Perhaps the stigma which continues to linger in our modern age is because the field of psychiatry is relatively young, compared to other sciences. Or perhaps it is because there tends to be an unrealistic expectation that anyone who is “competent” should not incur such types of problems.

The truth of the matter is: man, by his very nature, is imperfect, and mental health conditions can be inherited, just like so many other illnesses. Mental health conditions can also develop easily enough based on our ever-changing sets of life circumstances. Chemical imbalances stemming from a variety of bodily changes, such as hormonal, or thyroid, or a wide variety of other factors, can also bring on a range of psychiatric symptoms. All of these can happen to any of us at any time, whether we like it or not.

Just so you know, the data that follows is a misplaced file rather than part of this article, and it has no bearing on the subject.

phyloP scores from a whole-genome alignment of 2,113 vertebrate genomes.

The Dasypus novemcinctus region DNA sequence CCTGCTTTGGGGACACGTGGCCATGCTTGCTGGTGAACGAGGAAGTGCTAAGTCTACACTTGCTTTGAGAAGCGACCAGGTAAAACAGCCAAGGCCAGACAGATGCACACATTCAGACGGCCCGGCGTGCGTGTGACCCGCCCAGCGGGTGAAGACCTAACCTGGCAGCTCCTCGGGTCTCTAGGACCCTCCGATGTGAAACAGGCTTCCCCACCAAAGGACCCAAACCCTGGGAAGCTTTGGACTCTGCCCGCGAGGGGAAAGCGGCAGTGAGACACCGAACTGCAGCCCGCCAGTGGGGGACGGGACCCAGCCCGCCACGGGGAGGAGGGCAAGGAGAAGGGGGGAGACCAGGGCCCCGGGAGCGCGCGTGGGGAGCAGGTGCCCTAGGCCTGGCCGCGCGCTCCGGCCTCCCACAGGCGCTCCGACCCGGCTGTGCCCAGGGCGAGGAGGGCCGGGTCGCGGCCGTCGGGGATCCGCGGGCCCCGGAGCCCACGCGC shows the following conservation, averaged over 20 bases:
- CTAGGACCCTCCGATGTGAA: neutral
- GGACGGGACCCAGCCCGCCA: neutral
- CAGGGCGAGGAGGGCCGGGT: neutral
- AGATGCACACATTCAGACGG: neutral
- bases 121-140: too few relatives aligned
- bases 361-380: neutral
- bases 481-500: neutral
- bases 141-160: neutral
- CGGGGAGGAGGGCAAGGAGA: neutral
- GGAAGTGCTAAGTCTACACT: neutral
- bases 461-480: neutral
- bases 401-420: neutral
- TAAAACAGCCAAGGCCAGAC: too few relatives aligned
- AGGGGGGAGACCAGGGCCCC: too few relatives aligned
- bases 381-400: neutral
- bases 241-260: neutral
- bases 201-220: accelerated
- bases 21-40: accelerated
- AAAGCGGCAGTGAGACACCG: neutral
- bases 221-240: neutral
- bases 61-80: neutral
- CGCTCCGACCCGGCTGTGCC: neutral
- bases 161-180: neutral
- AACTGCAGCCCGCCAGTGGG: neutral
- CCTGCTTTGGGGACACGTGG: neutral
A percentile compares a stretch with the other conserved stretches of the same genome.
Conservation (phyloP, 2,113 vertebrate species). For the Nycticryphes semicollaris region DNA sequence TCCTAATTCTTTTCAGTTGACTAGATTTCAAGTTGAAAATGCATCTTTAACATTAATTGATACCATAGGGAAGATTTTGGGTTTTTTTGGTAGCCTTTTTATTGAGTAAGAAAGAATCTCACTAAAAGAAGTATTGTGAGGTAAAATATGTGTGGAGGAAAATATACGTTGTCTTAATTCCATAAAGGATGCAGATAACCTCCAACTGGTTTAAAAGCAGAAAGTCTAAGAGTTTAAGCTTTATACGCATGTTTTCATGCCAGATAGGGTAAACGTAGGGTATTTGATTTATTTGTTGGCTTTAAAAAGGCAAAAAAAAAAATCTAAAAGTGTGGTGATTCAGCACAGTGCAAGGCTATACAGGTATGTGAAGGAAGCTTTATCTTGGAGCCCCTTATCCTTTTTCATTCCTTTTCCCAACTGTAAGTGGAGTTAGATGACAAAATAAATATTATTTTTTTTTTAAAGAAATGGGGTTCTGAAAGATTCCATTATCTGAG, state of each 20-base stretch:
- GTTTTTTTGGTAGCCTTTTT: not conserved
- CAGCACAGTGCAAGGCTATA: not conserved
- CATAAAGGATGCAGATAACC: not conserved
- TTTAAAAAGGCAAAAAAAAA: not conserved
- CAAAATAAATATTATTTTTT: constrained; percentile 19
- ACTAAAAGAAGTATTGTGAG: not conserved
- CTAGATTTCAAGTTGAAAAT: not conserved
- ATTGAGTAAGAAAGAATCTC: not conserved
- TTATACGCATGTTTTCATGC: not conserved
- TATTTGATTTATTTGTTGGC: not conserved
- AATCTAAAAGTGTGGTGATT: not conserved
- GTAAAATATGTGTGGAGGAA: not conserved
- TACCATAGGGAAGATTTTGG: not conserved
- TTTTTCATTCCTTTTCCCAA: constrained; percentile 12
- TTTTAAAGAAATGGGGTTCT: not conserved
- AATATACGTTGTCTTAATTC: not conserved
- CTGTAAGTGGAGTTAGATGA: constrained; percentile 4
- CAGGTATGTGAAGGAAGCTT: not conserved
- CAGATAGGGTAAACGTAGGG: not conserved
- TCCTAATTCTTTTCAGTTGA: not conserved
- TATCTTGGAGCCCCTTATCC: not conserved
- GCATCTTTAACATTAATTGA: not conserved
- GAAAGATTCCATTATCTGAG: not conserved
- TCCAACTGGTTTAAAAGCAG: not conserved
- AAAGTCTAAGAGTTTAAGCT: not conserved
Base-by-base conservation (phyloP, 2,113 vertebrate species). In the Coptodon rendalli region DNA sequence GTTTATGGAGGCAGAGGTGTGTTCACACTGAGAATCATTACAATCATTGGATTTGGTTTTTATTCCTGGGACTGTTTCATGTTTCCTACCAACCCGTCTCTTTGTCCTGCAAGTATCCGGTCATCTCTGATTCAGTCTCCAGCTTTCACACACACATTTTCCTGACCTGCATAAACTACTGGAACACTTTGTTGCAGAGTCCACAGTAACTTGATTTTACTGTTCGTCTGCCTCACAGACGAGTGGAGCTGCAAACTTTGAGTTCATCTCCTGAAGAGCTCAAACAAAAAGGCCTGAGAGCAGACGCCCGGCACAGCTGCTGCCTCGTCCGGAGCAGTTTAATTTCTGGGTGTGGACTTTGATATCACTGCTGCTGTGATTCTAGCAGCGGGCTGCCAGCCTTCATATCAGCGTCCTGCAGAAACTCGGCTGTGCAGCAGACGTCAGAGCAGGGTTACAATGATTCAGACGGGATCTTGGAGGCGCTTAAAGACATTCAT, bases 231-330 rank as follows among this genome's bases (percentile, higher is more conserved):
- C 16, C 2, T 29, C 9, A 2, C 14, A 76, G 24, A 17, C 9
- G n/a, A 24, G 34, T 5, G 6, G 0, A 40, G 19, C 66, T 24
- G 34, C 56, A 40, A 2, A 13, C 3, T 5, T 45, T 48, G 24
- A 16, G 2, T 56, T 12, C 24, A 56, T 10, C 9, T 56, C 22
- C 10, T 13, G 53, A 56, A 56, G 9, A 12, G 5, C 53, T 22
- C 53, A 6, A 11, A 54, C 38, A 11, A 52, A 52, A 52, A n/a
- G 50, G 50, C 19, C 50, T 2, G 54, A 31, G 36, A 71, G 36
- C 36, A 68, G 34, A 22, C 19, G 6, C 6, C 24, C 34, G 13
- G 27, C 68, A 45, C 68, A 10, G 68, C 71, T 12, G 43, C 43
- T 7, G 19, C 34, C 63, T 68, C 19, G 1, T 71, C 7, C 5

Why is it we don’t hesitate to contact our doctor when we have a physical problem, but hesitate to contact them when the problem is of an emotional nature? This is where the stigma comes in; that fear of what others might think of us. And that fear is based on a sense of shame, as if for some reason we are automatically buying into the negative stereotype of whatever label our symptoms might suggest.

As individuals we are far more than one or two labels might suggest. If we suffer from symptoms of anxiety or depression or a myriad of other potential psychiatric symptoms, does that make up the whole of who we are? Does that mean we are to automatically assume feelings of shame, inadequacy, or worse yet, label ourselves as a victim? If we break a leg do we not place our focus on the steps we need to take to heal, as opposed to just laying there as if nothing can be done?